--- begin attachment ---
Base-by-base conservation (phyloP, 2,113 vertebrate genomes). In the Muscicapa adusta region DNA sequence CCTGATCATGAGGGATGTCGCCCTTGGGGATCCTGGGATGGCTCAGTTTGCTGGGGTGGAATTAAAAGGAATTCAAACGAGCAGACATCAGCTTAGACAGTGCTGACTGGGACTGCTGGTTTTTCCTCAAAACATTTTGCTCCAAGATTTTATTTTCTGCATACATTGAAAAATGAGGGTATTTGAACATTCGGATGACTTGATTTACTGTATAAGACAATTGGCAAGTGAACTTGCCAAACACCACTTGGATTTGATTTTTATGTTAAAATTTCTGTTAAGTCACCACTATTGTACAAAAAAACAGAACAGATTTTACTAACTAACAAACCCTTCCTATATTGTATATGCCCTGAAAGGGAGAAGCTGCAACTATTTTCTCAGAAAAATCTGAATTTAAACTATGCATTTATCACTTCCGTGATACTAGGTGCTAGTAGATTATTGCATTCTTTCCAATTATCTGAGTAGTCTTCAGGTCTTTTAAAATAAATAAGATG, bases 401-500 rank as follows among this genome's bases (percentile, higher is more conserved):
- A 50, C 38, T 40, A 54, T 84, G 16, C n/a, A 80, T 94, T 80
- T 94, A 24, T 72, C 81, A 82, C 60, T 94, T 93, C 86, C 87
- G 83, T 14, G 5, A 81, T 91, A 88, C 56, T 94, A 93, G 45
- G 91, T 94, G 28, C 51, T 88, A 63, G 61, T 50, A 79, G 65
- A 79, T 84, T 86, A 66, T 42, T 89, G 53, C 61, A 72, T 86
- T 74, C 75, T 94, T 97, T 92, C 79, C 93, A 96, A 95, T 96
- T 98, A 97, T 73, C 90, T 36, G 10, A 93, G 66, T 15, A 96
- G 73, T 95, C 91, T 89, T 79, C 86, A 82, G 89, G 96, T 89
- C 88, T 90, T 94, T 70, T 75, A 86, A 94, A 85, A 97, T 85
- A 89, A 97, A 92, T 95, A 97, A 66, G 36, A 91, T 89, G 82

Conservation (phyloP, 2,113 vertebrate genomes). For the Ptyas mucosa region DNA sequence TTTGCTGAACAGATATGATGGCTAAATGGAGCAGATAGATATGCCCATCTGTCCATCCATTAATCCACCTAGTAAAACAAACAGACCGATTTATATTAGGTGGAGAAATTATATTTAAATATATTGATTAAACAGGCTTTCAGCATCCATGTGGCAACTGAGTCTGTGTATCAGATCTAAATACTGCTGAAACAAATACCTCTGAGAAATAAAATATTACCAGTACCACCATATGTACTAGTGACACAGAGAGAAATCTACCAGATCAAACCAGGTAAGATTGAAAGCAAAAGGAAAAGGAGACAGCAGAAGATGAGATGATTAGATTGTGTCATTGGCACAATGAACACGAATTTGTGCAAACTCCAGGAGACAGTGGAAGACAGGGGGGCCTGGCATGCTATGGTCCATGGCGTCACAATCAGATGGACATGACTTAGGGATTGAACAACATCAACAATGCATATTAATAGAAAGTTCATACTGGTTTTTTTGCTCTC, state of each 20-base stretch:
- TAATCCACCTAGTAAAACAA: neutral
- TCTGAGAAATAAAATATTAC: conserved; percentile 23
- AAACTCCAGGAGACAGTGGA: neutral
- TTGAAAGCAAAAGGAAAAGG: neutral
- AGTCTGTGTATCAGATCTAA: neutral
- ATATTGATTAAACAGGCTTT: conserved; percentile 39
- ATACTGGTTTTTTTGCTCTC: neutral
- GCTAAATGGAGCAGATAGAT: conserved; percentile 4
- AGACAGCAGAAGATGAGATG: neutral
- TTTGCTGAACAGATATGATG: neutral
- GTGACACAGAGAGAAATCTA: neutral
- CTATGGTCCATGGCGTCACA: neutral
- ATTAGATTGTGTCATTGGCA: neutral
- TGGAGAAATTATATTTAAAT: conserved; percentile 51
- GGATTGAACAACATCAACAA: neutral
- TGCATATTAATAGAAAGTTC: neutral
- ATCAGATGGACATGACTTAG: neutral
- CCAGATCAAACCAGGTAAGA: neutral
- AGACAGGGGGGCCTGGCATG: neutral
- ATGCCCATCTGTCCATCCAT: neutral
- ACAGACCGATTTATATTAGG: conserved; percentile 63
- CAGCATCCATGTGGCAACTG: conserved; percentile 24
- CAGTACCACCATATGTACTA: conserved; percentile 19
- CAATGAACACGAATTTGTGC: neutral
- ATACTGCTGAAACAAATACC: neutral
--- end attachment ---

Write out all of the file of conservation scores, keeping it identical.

Base-by-base conservation (phyloP, 2,113 vertebrate genomes). In the Muscicapa adusta region DNA sequence CCTGATCATGAGGGATGTCGCCCTTGGGGATCCTGGGATGGCTCAGTTTGCTGGGGTGGAATTAAAAGGAATTCAAACGAGCAGACATCAGCTTAGACAGTGCTGACTGGGACTGCTGGTTTTTCCTCAAAACATTTTGCTCCAAGATTTTATTTTCTGCATACATTGAAAAATGAGGGTATTTGAACATTCGGATGACTTGATTTACTGTATAAGACAATTGGCAAGTGAACTTGCCAAACACCACTTGGATTTGATTTTTATGTTAAAATTTCTGTTAAGTCACCACTATTGTACAAAAAAACAGAACAGATTTTACTAACTAACAAACCCTTCCTATATTGTATATGCCCTGAAAGGGAGAAGCTGCAACTATTTTCTCAGAAAAATCTGAATTTAAACTATGCATTTATCACTTCCGTGATACTAGGTGCTAGTAGATTATTGCATTCTTTCCAATTATCTGAGTAGTCTTCAGGTCTTTTAAAATAAATAAGATG, bases 401-500 rank as follows among this genome's bases (percentile, higher is more conserved):
- A 50, C 38, T 40, A 54, T 84, G 16, C n/a, A 80, T 94, T 80
- T 94, A 24, T 72, C 81, A 82, C 60, T 94, T 93, C 86, C 87
- G 83, T 14, G 5, A 81, T 91, A 88, C 56, T 94, A 93, G 45
- G 91, T 94, G 28, C 51, T 88, A 63, G 61, T 50, A 79, G 65
- A 79, T 84, T 86, A 66, T 42, T 89, G 53, C 61, A 72, T 86
- T 74, C 75, T 94, T 97, T 92, C 79, C 93, A 96, A 95, T 96
- T 98, A 97, T 73, C 90, T 36, G 10, A 93, G 66, T 15, A 96
- G 73, T 95, C 91, T 89, T 79, C 86, A 82, G 89, G 96, T 89
- C 88, T 90, T 94, T 70, T 75, A 86, A 94, A 85, A 97, T 85
- A 89, A 97, A 92, T 95, A 97, A 66, G 36, A 91, T 89, G 82

Conservation (phyloP, 2,113 vertebrate genomes). For the Ptyas mucosa region DNA sequence TTTGCTGAACAGATATGATGGCTAAATGGAGCAGATAGATATGCCCATCTGTCCATCCATTAATCCACCTAGTAAAACAAACAGACCGATTTATATTAGGTGGAGAAATTATATTTAAATATATTGATTAAACAGGCTTTCAGCATCCATGTGGCAACTGAGTCTGTGTATCAGATCTAAATACTGCTGAAACAAATACCTCTGAGAAATAAAATATTACCAGTACCACCATATGTACTAGTGACACAGAGAGAAATCTACCAGATCAAACCAGGTAAGATTGAAAGCAAAAGGAAAAGGAGACAGCAGAAGATGAGATGATTAGATTGTGTCATTGGCACAATGAACACGAATTTGTGCAAACTCCAGGAGACAGTGGAAGACAGGGGGGCCTGGCATGCTATGGTCCATGGCGTCACAATCAGATGGACATGACTTAGGGATTGAACAACATCAACAATGCATATTAATAGAAAGTTCATACTGGTTTTTTTGCTCTC, state of each 20-base stretch:
- TAATCCACCTAGTAAAACAA: neutral
- TCTGAGAAATAAAATATTAC: conserved; percentile 23
- AAACTCCAGGAGACAGTGGA: neutral
- TTGAAAGCAAAAGGAAAAGG: neutral
- AGTCTGTGTATCAGATCTAA: neutral
- ATATTGATTAAACAGGCTTT: conserved; percentile 39
- ATACTGGTTTTTTTGCTCTC: neutral
- GCTAAATGGAGCAGATAGAT: conserved; percentile 4
- AGACAGCAGAAGATGAGATG: neutral
- TTTGCTGAACAGATATGATG: neutral
- GTGACACAGAGAGAAATCTA: neutral
- CTATGGTCCATGGCGTCACA: neutral
- ATTAGATTGTGTCATTGGCA: neutral
- TGGAGAAATTATATTTAAAT: conserved; percentile 51
- GGATTGAACAACATCAACAA: neutral
- TGCATATTAATAGAAAGTTC: neutral
- ATCAGATGGACATGACTTAG: neutral
- CCAGATCAAACCAGGTAAGA: neutral
- AGACAGGGGGGCCTGGCATG: neutral
- ATGCCCATCTGTCCATCCAT: neutral
- ACAGACCGATTTATATTAGG: conserved; percentile 63
- CAGCATCCATGTGGCAACTG: conserved; percentile 24
- CAGTACCACCATATGTACTA: conserved; percentile 19
- CAATGAACACGAATTTGTGC: neutral
- ATACTGCTGAAACAAATACC: neutral